I cannot recall where I read this so cannot directly quote, but it was from an expert on the workings of the GRA, who explained the Bryson red-herring as follows –
          The GRR only alters the application part of the process, the remainder is an onerous examination of all evidence by a panel before a GRC is granted (or refused) to enable the applicant to change their recorded sexuality at birth.
          Since Bryson did not exist when Graham was charged with a sexual offence to stand trial, he/she was automatically disbarred from application under the existing GRA and would also be under the GRR.

          Liked by 1 person

  5. These discussions over GRR, next leader makes me look unprincipled.

    Maybe I’m an example of the Prof’s lecture on power and it’s corrupting influence on an individual’s empathy.
    Eg. Whilst I appreciate there is a need for legislation to afford protection, fairness for the Trans section of our community, not all were interested in Scotland’s independence. The GRR bill I would have shunted to after independence, ensuring a bunch of proven activists would be in the Indy camp.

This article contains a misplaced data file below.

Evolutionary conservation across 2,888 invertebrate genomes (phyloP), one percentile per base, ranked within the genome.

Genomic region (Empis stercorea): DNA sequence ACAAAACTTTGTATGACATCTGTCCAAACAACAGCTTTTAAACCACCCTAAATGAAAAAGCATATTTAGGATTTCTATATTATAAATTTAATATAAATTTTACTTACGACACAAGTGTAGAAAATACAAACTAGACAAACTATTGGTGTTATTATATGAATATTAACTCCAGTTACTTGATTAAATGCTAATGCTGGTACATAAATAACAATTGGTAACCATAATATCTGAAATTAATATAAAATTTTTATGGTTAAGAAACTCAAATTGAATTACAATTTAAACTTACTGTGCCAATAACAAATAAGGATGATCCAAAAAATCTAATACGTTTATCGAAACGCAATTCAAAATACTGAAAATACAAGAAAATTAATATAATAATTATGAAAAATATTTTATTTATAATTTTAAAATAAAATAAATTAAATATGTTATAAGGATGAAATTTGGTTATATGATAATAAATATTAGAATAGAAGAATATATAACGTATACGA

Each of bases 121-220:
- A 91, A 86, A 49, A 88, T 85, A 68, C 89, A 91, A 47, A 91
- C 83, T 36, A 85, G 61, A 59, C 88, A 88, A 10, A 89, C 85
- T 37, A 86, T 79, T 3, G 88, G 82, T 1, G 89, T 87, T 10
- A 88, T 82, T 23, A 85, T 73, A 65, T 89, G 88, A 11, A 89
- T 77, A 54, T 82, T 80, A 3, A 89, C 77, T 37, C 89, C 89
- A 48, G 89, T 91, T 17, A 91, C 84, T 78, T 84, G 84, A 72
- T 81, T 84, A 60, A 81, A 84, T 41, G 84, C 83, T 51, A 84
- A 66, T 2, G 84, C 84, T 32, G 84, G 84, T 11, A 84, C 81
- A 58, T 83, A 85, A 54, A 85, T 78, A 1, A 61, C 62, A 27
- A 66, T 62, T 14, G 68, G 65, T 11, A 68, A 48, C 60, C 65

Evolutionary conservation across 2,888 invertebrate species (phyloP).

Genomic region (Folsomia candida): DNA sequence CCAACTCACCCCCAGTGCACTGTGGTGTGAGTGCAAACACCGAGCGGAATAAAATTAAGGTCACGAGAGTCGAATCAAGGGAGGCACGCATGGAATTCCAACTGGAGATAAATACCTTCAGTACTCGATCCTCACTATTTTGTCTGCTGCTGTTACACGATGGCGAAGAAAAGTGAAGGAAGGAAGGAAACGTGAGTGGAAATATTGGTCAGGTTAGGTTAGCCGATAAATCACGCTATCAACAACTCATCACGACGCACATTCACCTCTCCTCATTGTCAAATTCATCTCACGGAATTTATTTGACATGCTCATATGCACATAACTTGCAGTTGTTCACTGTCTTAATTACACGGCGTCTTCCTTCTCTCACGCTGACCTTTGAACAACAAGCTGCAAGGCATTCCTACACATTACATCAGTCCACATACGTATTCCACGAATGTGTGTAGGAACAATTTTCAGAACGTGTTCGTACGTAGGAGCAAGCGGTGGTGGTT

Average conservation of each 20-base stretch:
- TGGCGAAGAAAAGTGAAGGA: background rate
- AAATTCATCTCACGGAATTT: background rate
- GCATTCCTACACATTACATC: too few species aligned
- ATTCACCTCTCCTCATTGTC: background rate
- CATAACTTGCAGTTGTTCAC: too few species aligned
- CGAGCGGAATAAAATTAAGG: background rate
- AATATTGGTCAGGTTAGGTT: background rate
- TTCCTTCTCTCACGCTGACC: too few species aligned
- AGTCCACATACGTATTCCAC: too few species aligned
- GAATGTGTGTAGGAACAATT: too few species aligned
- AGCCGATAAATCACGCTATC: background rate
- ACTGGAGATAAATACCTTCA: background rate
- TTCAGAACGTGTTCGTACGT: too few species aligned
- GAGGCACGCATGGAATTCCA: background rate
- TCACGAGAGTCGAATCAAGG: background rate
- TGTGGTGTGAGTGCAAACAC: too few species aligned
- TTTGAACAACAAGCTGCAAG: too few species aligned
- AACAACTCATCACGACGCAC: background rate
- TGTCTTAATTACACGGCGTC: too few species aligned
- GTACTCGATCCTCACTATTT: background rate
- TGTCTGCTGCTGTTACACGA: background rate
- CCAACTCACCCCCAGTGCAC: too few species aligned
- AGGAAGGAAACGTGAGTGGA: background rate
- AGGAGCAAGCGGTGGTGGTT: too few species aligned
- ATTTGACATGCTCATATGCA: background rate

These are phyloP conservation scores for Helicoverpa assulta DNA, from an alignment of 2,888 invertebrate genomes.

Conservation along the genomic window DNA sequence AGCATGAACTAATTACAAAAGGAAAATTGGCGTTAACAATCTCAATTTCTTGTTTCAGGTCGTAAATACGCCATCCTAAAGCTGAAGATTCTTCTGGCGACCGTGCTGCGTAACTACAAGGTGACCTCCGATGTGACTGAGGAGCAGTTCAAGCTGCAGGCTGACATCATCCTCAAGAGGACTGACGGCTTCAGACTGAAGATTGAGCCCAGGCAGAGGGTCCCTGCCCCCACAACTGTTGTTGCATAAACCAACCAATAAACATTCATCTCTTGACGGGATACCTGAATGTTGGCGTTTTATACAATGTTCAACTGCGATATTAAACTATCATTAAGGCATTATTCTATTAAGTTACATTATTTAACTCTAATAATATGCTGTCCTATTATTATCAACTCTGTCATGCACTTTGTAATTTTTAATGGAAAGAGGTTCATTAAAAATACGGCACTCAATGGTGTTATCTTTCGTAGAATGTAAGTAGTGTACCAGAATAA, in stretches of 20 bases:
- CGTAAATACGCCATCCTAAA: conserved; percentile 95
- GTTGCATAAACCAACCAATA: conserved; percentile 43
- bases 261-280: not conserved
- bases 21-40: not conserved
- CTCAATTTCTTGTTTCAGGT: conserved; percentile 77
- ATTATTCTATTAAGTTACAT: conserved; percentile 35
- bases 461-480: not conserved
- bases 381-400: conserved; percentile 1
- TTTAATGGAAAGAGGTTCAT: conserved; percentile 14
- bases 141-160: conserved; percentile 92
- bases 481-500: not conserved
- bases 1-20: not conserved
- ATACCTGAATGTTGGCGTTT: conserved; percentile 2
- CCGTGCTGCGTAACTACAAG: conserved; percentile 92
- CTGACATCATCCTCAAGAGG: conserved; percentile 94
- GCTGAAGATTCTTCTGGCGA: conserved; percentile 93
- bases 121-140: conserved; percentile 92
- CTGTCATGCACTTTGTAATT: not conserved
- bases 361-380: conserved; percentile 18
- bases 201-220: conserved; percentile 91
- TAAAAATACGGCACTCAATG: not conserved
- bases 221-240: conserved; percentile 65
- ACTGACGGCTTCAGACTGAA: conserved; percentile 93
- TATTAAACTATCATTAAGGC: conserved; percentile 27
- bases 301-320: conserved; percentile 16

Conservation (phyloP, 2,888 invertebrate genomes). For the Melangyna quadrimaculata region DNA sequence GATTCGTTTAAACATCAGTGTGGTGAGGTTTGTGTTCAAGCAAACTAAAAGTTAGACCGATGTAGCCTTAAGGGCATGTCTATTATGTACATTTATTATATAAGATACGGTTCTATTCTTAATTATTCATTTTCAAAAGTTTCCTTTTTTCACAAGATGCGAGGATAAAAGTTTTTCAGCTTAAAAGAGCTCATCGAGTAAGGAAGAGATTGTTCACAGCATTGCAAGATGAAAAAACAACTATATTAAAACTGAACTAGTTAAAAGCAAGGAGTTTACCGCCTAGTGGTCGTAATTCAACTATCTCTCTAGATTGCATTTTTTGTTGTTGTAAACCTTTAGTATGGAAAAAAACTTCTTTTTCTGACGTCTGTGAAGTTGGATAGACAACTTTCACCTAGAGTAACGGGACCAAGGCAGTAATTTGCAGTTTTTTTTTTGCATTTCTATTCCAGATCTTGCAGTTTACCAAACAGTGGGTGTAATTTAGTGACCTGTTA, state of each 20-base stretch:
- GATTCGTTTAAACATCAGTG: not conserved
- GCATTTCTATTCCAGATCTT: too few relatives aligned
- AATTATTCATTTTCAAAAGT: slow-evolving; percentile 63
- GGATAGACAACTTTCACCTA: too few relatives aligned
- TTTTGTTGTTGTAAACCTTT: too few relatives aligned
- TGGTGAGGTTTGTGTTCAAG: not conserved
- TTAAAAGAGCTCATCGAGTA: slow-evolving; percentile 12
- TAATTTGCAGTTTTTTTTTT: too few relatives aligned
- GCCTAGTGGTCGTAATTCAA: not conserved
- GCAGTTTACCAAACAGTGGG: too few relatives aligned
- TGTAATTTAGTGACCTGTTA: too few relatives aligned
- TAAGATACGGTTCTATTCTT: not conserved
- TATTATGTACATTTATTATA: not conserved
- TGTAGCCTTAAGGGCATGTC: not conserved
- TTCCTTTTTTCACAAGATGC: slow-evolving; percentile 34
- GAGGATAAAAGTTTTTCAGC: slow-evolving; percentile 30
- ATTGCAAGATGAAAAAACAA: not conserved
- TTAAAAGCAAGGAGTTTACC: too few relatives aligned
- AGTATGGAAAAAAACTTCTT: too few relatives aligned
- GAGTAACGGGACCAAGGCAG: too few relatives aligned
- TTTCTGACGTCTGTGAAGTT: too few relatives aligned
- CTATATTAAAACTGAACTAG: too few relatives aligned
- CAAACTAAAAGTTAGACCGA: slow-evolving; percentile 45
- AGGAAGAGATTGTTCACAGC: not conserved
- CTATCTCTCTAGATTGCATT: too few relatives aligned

Therefore no surprise that I concur with iamsoccerdoc’s, “–perhaps the righteous in the SNP ought to ask themselves first, which of the three candidates is most likely to deliver a positive result—”
    Placing that as their priority, to decide endorsement.


  6. I don’t pretend to know the rights and wrongs of the GRR but I do know the following:-
    1) The GRR was discussed / debated at length in the Scottish Parliament which was elected by the people of Scotland using PR in free and fair elections. As a democrat I believe this is how laws should be enacted
    2) The legislation has been blocked by a person elected to power on the back of votes in another country. It is worth noting that he won his seat on a manifesto that included Ms May’s support for a comparable change in England, that BJ subsequently dropped.
    3) If his parliament enacts a bad (or controversial) law (e.g. the Finance Acts introducing austerity) then there is no one to issue a S35 on these laws